[0058] The aperture stop 170 is a variable aperture stop that shields disused light, thus creating a desired effective light source, and may use various stops having an ordinary circular aperture, an annular aperture, etc. In order to replace a variable aperture stop, a disc turret that formed such aperture stops 170 is prepared and a controller (not shown) may switch the apertures by turning the turret, for instance.

[0059] The condensing lens 180 is, for example, a condenser lens for condensing as many effective light sources formed near the fly-eye lens 160's plane of exit as possible, superimposing them on the blade 190, and Koehler-illuminating the blade 190.

[0060] The blade 190 limits an exposure range on the plane of the mask 300 as a plane to be illuminated (and thus the plate W). The blade 190 includes multiple mobile light blocking plates for forming an arbitrary aperture shape.

[0061] The image-forming lenses 200 and 210 are, for example, condenser lenses for transferring the aperture shape of the blade 190 onto the mask 300 as a plane to be illuminated.

[0062] The deflecting mirror 220 deflects light emitted from the image-forming lens 200 so that they may enter the image-forming lens 210 (and thus the mask 300). If the image-forming lens 210 is disposed parallel to the image-forming lens 200 in advance, the deflecting mirror 220 can be omitted. However, the deflecting mirror 220 in this structure will contribute to miniaturization of the apparatus.

[0063] The pipe drive mechanism 230 optimally adjusts a position of the effective light source by slightly driving the optical pipe 140 in a plane perpendicular to the optical axis or by tilting it around a position near the plane of incidence. More specifically, in setting multiple illumination conditions, the pipe drive mechanism 230, for example, optimally corrects, for each illumination condition, a positional offset of the effective light source caused by a driving error for the condenser zoom lens 150 and a positional error of the aperture stop 170. The pipe drive mechanism 230 is connected to the optical pipe 140 directly or indirectly, as well as to a controller (not shown) electrically. The pipe drive mechanism 230 may apply any known technique that can realize the above operations, and thus a detailed description thereof will be omitted herein.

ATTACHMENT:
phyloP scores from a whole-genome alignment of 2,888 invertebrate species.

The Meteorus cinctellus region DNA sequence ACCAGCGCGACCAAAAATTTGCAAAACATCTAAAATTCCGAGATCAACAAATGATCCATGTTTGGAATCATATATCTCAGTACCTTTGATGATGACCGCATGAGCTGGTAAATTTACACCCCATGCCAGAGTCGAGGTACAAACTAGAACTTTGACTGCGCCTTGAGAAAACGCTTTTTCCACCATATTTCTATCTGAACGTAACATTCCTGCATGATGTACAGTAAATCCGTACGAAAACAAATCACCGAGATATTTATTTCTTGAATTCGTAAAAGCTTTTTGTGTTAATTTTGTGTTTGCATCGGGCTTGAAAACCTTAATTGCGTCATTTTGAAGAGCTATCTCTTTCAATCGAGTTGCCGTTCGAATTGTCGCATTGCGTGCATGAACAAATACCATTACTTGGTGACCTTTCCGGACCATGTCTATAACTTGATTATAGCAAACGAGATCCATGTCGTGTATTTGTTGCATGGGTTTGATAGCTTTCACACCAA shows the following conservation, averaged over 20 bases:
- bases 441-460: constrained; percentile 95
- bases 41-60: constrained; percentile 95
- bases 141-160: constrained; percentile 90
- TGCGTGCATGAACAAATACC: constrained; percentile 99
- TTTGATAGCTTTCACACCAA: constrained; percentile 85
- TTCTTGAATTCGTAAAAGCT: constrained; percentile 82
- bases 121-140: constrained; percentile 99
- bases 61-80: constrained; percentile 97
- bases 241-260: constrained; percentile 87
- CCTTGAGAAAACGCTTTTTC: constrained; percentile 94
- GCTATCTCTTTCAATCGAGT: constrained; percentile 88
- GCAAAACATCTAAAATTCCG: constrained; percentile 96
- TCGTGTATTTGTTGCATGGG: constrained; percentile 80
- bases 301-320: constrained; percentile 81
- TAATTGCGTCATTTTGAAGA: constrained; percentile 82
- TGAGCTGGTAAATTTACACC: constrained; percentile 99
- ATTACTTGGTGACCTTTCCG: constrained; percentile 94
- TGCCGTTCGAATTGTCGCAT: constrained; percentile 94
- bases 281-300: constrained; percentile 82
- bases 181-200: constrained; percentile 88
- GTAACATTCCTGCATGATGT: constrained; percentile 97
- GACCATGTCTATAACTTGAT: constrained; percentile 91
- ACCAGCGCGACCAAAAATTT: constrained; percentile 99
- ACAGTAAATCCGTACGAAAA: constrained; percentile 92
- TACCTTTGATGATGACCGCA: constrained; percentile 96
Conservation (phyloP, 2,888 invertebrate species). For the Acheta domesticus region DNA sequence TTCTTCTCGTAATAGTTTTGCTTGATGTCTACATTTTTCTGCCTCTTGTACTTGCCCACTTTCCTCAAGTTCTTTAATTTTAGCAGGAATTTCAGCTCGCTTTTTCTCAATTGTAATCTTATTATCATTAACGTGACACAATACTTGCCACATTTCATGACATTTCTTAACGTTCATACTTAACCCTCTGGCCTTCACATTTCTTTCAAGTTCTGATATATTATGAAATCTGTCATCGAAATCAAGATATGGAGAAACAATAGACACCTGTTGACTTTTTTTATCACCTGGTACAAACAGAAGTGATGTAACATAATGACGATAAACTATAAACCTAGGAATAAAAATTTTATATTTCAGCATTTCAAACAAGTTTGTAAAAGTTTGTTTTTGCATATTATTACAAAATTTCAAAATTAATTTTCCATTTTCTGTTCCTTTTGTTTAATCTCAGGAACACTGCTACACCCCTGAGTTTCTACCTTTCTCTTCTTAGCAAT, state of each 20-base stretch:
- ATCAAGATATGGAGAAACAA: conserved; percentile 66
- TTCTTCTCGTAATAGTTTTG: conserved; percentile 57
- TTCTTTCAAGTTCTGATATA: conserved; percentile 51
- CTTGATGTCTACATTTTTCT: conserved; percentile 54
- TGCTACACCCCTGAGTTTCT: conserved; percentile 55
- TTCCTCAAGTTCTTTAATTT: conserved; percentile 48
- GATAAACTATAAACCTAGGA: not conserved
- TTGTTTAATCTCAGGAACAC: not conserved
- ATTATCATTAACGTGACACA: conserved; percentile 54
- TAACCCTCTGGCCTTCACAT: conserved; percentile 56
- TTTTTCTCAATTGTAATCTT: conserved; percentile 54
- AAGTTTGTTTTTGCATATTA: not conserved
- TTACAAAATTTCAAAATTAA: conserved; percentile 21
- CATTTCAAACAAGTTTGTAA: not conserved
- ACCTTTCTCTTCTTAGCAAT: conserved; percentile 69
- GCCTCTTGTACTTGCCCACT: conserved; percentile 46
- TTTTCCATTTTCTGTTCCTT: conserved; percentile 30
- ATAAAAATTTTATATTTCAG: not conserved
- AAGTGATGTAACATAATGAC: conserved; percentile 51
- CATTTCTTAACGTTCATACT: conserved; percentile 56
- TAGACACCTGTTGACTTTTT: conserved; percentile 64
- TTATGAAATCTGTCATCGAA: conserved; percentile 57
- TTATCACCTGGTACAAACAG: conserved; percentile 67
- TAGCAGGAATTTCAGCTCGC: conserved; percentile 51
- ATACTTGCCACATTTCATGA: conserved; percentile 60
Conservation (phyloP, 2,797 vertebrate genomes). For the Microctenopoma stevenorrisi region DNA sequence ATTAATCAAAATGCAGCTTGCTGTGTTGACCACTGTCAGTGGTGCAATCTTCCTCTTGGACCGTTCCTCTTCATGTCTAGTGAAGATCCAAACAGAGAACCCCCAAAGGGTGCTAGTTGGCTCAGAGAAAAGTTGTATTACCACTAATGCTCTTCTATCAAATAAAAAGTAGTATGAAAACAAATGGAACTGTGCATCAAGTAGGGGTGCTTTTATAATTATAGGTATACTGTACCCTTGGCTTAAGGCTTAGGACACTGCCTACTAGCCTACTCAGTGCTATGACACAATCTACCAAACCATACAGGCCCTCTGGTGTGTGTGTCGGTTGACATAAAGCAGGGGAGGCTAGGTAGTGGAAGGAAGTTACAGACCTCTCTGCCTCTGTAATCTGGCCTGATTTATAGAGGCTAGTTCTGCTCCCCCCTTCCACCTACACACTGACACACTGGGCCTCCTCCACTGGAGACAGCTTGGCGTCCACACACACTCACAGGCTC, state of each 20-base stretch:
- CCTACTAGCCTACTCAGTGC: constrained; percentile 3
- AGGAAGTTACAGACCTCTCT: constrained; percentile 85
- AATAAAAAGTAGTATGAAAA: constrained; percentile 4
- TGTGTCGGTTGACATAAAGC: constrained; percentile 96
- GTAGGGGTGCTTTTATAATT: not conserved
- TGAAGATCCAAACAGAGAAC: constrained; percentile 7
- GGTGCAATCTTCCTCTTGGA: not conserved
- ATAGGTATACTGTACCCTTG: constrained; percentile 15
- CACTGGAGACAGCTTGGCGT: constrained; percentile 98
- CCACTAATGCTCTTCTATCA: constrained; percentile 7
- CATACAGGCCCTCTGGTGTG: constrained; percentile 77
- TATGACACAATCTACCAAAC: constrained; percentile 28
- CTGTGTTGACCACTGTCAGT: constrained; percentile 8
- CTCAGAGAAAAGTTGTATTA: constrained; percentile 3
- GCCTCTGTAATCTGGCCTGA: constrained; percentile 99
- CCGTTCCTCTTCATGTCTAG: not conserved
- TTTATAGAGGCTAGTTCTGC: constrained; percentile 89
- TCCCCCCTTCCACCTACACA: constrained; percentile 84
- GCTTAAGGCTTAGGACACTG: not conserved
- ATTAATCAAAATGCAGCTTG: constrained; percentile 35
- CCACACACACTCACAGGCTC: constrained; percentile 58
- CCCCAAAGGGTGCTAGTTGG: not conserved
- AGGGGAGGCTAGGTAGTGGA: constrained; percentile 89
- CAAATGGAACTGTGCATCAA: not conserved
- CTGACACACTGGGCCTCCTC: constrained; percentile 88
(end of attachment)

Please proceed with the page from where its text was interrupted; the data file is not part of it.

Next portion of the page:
[0064] The controller (not shown) typically includes a CPU and memory, and controls the illumination apparatus 100. The controller is electrically connected to a switching mechanism (not shown) of the condensing optical system 130, the condenser zoom lens 150, the variable aperture stop 170, the blade 190, and the pipe drive mechanism 230 (or via a controller or drive mechanism of each component). In this embodiment, the controller appropriately changes the switching mechanism of the condensing optical system 130, the condenser zoom lens 150, the aperture shapes of the aperture stop 170 and the blade 190, and the position of the optical pipe 140 according to illumination conditions. The controller of the illumination apparatus 100 may be functionally replaced with a control unit (not shown) of the exposure apparatus 1 described later, and the controller may be removed from the illumination apparatus 100 in such a structure.

[0065] The CPU includes any processors such as MPU or whatever the name may be, thus controlling operations of each component. The memory includes a ROM and RAM, and stores firmware for activating the illumination apparatus 100. The controller in the illumination apparatus 100 is not limited to the above structure only when it may achieve the above functions, and naturally may apply any technique conceivable to those skilled in the art.

[0066] The mask 300 is made, for example, of quartz, on which a circuit pattern (or an image) to be transferred is formed, and supported and driven by a mask stage (not shown). Diffracted light emitted from the mask 300 is projected onto the plate W through the projection optical system 400. The plate W is an object to be exposed, onto which resist is applied. The mask 300 and the plate W are located in an optically conjugate relationship. The exposure apparatus 1 in this embodiment is a step-and-scan type exposure apparatus (namely, a scanner), and therefore, scans the mask 300 and the plate W to transfer a pattern on the mask 300 onto the plate W. When it is a step-and-repeat type exposure apparatus (i.e., “a stepper”), the mask 300 and the plate W are kept stationary for exposure.